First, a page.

[arin-ppml] Sensible IPv6 Allocation Policies - Rev 0.8 (PP 121)

Jack Bates jbates at brightok.net
Wed Dec 1 09:07:28 EST 2010

Still support.

On 11/17/2010 10:20 AM, ARIN wrote:
>>     Qualifications
>> An organization qualifies for an allocation under this policy if
>> they meet any of the following criteria:
>> (a)   Have a previously justified IPv4 ISP allocation from ARIN
>> or one of its predecessor registries or can qualify for an IPv4
>> ISP
>> allocation under current criteria.
>> (b)   Are currently multihomed for IPv6 or will immediately
>> become multihomed for IPv6 using a valid assigned global AS
>> number.
>> (c)   Provide ARIN a reasonable technical justification,
>> indicating why an allocation is necessary, including the intended
>> purposes for the allocation, and describing the network
>> infrastructure
>> the allocation will be used to support. Justification must include
>> a
>> plan detailing assignments to other organizations or customers for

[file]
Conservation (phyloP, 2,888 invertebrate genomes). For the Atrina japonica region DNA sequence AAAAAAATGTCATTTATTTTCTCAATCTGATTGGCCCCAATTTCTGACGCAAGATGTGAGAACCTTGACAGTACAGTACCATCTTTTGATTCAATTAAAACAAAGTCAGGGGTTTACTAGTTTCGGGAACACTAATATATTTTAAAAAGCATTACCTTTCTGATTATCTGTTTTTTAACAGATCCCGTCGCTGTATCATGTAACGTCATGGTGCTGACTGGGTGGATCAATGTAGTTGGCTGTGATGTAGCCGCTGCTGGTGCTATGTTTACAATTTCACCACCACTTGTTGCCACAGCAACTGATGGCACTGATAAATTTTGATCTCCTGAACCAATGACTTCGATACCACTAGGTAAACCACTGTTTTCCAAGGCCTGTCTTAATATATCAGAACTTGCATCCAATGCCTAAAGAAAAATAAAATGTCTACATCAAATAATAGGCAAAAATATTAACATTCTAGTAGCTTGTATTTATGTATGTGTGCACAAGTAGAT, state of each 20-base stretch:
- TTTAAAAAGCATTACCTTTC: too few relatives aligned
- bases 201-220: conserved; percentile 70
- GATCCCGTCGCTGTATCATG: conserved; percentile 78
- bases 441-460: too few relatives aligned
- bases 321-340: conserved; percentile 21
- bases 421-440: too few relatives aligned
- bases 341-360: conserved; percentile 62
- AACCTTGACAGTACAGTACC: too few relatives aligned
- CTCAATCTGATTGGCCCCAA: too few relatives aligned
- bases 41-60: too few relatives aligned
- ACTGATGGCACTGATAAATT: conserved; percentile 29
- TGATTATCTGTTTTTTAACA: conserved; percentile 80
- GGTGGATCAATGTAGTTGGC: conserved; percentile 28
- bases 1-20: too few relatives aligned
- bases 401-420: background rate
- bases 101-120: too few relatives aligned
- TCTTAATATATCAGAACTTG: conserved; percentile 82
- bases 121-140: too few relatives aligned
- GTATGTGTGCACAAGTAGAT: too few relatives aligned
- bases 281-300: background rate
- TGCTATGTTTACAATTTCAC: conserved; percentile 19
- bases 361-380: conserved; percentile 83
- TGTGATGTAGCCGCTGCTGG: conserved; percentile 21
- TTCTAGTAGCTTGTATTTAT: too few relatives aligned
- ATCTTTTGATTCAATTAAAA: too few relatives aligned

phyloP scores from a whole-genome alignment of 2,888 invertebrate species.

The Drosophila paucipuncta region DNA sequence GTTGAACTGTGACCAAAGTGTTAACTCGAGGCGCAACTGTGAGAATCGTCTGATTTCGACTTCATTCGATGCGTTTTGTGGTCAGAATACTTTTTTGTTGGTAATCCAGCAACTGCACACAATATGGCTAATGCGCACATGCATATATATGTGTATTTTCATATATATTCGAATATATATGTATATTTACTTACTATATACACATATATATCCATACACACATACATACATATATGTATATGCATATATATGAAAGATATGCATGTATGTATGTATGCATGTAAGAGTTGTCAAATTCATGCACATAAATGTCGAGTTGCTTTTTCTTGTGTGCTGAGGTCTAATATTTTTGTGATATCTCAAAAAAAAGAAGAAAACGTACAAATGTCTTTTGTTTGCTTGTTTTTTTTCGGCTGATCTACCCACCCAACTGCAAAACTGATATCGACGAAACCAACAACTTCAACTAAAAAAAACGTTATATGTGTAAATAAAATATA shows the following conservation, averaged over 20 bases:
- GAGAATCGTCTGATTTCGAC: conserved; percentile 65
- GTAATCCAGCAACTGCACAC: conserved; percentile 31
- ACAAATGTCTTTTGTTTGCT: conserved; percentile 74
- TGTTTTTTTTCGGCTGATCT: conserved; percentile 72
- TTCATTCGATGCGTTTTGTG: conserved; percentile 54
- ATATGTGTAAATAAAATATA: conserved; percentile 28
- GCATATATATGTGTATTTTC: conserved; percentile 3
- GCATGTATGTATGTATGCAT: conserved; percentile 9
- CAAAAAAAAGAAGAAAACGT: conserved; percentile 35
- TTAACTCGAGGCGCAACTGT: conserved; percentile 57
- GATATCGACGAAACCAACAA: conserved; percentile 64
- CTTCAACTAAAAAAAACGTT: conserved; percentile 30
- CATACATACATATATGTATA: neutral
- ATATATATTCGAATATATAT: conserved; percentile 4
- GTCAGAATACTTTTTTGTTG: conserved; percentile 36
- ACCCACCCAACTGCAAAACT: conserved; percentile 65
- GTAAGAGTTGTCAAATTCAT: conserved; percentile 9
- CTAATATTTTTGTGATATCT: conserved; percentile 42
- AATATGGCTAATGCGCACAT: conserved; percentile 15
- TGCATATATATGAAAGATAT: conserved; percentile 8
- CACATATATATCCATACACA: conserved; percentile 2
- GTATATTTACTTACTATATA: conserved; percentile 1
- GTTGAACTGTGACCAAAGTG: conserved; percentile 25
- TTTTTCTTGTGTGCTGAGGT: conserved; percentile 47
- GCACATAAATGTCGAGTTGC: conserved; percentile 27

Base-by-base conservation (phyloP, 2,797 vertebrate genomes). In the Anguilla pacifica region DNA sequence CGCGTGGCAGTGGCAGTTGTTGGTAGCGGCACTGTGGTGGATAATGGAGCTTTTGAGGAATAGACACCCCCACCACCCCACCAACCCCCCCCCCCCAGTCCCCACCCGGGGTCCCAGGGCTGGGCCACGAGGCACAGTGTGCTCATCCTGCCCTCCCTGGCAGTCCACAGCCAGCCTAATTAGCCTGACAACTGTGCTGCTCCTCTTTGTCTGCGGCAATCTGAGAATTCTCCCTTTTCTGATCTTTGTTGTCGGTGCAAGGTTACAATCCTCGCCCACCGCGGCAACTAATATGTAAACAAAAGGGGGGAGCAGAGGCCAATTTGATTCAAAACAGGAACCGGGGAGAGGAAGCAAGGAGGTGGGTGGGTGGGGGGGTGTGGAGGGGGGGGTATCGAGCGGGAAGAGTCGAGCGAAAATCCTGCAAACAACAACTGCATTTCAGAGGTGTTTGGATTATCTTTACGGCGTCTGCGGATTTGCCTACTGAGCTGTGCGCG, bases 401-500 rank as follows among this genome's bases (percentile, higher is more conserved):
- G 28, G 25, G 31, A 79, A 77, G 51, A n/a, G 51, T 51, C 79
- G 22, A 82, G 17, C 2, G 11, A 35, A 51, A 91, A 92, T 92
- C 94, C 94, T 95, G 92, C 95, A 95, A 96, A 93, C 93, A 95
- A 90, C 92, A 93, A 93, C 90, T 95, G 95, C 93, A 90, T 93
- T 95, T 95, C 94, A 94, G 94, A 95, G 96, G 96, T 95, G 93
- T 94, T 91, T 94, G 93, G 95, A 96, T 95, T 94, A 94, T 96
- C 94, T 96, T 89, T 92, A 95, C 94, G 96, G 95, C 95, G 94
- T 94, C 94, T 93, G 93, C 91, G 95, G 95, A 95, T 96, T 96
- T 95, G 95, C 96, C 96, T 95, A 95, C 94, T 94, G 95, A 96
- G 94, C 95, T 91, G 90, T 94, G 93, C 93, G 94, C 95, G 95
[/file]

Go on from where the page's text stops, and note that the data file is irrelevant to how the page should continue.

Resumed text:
>> one,
>> two and five year periods, with a minimum of 50 assignments within
>> 5
>> years.

I have a concern that NRPM 4.2.2 IPv4 has a huge criteria for defining 
what an ISP is, where this section is extremely small. In particular, 
section b allows any multi-homed customer to be considered an ISP, which 
seems to override end-user assignment criteria. Is this really what we 
want? Would it not be simpler to define a minimum number of end sites 
which will be assigned to constitute an ISP? Any sized service provider 
could easily qualify under if I'm reading it right, but 
end-users could quickly qualify under so long as they are 

I'm a strong believer of allowing even the smallest ISPs to become an 
ISP with v6 (ie, supporting their right for a /32, /36 even from another 
ISP). I disagree with allowing a single site hosting a few private 
servers which are multihomed to be added to the ISP criteria (blocklist 
operators, spammers, and many others will fall under this criteria).


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